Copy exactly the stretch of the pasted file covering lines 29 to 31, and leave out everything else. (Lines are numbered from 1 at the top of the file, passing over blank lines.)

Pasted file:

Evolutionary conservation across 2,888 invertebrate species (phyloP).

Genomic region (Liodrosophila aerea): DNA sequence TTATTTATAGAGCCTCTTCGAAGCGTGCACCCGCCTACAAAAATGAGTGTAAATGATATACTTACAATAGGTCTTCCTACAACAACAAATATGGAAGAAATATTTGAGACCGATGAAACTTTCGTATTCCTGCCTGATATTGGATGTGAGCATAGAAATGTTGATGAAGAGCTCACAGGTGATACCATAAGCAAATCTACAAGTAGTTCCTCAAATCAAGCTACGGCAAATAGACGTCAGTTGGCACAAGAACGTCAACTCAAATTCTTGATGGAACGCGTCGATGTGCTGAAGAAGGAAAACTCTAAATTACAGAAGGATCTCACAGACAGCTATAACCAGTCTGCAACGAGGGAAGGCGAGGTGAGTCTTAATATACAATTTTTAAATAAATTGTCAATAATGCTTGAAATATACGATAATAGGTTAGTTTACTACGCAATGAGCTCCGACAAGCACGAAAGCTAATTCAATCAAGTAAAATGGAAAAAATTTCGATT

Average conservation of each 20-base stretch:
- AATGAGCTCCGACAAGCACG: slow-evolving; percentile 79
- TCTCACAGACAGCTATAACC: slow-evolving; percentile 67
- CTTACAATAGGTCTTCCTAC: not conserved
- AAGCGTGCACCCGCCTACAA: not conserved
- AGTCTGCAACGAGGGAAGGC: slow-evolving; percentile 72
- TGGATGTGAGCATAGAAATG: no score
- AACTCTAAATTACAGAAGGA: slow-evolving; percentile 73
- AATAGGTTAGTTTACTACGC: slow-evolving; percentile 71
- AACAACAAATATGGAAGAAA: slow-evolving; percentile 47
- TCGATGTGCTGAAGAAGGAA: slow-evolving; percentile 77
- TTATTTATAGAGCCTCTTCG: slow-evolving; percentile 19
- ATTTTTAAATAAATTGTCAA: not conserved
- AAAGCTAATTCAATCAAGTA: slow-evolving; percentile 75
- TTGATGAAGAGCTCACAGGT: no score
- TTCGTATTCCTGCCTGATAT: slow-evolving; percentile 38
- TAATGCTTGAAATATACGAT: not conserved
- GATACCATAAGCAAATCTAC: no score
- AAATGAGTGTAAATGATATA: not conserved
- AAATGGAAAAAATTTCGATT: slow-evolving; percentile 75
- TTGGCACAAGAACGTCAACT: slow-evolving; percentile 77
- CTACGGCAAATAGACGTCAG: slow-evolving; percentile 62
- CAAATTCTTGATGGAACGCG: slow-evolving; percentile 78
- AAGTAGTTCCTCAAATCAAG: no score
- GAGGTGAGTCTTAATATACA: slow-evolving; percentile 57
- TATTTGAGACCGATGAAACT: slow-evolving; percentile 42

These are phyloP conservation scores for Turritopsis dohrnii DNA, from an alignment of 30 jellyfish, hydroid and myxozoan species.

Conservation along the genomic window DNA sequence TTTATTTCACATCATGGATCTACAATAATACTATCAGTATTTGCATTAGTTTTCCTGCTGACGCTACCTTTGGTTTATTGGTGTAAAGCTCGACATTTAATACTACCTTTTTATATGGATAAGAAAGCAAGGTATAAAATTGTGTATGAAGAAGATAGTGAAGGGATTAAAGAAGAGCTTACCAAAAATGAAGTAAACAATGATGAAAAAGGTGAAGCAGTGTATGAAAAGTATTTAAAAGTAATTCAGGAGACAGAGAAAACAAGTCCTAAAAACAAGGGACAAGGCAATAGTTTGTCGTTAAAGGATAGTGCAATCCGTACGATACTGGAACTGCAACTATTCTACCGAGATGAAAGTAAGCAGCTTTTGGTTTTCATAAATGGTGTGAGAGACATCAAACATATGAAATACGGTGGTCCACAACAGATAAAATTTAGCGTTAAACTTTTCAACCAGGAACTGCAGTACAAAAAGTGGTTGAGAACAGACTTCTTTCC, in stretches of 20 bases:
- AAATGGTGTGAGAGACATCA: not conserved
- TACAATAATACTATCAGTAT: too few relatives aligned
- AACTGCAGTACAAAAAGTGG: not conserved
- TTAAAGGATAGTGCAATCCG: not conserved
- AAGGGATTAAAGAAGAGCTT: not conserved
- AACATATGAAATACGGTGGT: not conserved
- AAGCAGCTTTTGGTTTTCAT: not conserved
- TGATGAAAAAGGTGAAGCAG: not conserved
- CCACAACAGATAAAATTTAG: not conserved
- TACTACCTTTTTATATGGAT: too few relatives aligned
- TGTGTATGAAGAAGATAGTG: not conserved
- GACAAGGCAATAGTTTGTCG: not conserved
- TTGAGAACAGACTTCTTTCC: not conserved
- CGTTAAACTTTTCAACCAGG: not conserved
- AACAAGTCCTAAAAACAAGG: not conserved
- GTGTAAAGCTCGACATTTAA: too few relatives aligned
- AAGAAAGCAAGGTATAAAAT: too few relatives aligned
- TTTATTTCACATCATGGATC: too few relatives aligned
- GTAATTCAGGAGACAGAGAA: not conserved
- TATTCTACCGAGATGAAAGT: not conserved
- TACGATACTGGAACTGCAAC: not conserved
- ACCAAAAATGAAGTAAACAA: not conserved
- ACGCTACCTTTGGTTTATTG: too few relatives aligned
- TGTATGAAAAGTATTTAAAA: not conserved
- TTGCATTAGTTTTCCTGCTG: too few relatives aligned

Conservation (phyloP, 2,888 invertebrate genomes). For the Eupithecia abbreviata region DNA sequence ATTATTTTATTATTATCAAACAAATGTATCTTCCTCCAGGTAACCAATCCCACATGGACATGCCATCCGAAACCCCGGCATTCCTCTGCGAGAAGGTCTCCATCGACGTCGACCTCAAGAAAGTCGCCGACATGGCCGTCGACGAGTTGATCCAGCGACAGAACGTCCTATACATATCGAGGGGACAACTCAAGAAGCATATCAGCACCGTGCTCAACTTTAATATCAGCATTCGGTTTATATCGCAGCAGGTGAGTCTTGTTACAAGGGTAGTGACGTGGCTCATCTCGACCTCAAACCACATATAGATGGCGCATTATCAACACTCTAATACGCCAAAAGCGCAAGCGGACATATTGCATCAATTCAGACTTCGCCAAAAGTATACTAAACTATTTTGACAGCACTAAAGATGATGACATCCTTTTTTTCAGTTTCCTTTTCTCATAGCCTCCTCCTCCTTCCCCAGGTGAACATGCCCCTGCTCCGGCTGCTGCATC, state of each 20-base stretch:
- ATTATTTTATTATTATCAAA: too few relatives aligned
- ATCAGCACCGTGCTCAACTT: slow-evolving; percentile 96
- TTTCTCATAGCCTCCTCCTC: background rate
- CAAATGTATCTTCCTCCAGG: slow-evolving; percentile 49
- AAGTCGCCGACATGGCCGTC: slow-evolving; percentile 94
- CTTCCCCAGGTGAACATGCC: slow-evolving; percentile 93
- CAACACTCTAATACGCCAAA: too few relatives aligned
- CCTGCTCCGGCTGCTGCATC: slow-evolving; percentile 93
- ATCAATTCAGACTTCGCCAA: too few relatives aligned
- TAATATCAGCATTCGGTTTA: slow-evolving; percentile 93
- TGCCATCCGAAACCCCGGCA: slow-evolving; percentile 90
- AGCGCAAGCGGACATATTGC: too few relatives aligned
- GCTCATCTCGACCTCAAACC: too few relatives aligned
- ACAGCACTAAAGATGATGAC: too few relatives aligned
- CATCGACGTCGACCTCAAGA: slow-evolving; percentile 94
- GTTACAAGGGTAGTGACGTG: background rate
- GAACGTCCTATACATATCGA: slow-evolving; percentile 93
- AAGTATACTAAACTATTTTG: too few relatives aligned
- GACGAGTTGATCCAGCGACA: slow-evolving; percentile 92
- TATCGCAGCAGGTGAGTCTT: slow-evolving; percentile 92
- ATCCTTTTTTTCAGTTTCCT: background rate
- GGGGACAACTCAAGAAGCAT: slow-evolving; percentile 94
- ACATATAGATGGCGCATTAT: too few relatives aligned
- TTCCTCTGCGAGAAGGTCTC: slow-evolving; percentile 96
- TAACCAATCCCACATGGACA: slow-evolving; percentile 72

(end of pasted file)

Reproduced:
These are phyloP conservation scores for Turritopsis dohrnii DNA, from an alignment of 30 jellyfish, hydroid and myxozoan species.

Conservation along the genomic window DNA sequence TTTATTTCACATCATGGATCTACAATAATACTATCAGTATTTGCATTAGTTTTCCTGCTGACGCTACCTTTGGTTTATTGGTGTAAAGCTCGACATTTAATACTACCTTTTTATATGGATAAGAAAGCAAGGTATAAAATTGTGTATGAAGAAGATAGTGAAGGGATTAAAGAAGAGCTTACCAAAAATGAAGTAAACAATGATGAAAAAGGTGAAGCAGTGTATGAAAAGTATTTAAAAGTAATTCAGGAGACAGAGAAAACAAGTCCTAAAAACAAGGGACAAGGCAATAGTTTGTCGTTAAAGGATAGTGCAATCCGTACGATACTGGAACTGCAACTATTCTACCGAGATGAAAGTAAGCAGCTTTTGGTTTTCATAAATGGTGTGAGAGACATCAAACATATGAAATACGGTGGTCCACAACAGATAAAATTTAGCGTTAAACTTTTCAACCAGGAACTGCAGTACAAAAAGTGGTTGAGAACAGACTTCTTTCC, in stretches of 20 bases:
- AAATGGTGTGAGAGACATCA: not conserved